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NameEmailPhD ProgramResearch InterestPublications
Pratas, Jimmy

EMAIL

PHD PROGRAM

RESEARCH INTEREST
Chemical Biology, Immunology, Metabolism

“I’m interested in how metabolism can regulate major aspects of biology with a focus on immunology. Some research areas that get me excited are; how do immune cells acquire nutrients during both naive and activated stages, nutrient preference and metabolic programs of T cell subtypes and leveraging this knowledge for effective treatments during disease states such as autoimmunity, bolstering effector function of immune cells in the tumor microenvironment while hindering the metabolism of cancer. Essentially, I am very interested in having a fundamental understanding of metabolism with the ultimate goal of engineering novel therapeutic strategies for diseases such as autoimmunity and cancer. Apart from this, I am also interested in plant metabolism in the context of waste revalorization, biofuels, and sustainability!”

Pon, Ailing

EMAIL

PHD PROGRAM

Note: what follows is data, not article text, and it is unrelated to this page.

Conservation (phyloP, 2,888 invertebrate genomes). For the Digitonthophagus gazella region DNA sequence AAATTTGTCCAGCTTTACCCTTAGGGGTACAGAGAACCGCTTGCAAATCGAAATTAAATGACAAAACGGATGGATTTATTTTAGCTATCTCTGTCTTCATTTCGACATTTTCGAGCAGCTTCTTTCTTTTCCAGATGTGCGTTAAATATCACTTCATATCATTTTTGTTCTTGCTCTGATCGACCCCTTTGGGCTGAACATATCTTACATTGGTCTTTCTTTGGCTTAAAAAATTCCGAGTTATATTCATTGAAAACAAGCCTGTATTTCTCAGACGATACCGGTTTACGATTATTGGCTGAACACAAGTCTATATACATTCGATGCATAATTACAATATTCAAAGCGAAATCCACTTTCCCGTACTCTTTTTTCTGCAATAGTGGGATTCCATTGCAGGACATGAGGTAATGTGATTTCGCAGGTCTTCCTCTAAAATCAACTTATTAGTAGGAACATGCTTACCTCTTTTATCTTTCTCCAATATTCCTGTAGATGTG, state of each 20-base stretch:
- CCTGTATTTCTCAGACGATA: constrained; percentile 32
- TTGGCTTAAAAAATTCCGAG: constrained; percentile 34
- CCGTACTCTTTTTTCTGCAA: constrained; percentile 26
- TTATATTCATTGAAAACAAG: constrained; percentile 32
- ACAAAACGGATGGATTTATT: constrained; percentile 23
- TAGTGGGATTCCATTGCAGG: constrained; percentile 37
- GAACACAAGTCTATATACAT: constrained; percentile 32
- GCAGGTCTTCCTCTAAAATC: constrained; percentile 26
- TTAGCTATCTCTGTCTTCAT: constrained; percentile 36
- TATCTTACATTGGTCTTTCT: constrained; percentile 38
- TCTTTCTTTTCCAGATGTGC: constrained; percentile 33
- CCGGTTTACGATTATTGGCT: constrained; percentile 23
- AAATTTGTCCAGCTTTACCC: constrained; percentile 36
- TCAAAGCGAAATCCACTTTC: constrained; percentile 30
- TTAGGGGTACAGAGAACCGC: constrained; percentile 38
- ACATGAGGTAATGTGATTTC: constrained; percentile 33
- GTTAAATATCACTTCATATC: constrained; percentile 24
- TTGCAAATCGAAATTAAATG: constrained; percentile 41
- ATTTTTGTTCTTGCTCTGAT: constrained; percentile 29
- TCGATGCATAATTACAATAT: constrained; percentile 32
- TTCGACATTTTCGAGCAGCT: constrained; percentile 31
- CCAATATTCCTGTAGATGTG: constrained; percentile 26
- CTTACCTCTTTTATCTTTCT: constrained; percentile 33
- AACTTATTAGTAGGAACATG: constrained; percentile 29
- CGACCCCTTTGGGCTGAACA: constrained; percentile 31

RESEARCH INTEREST
Biochemistry, Cell Biology, Chemical Biology

“I have a keen interest in epigenetics, particularly its implications for cancer research. Additionally, I am passionate about developing chemical probes to explore the field of epigenetics.”

Pacini, Sara

EMAIL

PHD PROGRAM

RESEARCH INTEREST
Chemical Biology, Pharmacology, Translational Medicine

“Being a Biochemistry major, I have had various opportunities to explore different research techniques and areas where I have found great interest. Through industry internships, I found a fascination with high throughput screening, mass spectrometry, protein degraders, and general drug discovery. I currently work in a lab focused on mass spectrometry and the gut microbiome which has been an increasing interest of mine as well.”

Coker, Katherine

EMAIL

PHD PROGRAM

RESEARCH INTEREST
Biochemistry, Chemical Biology, Translational Medicine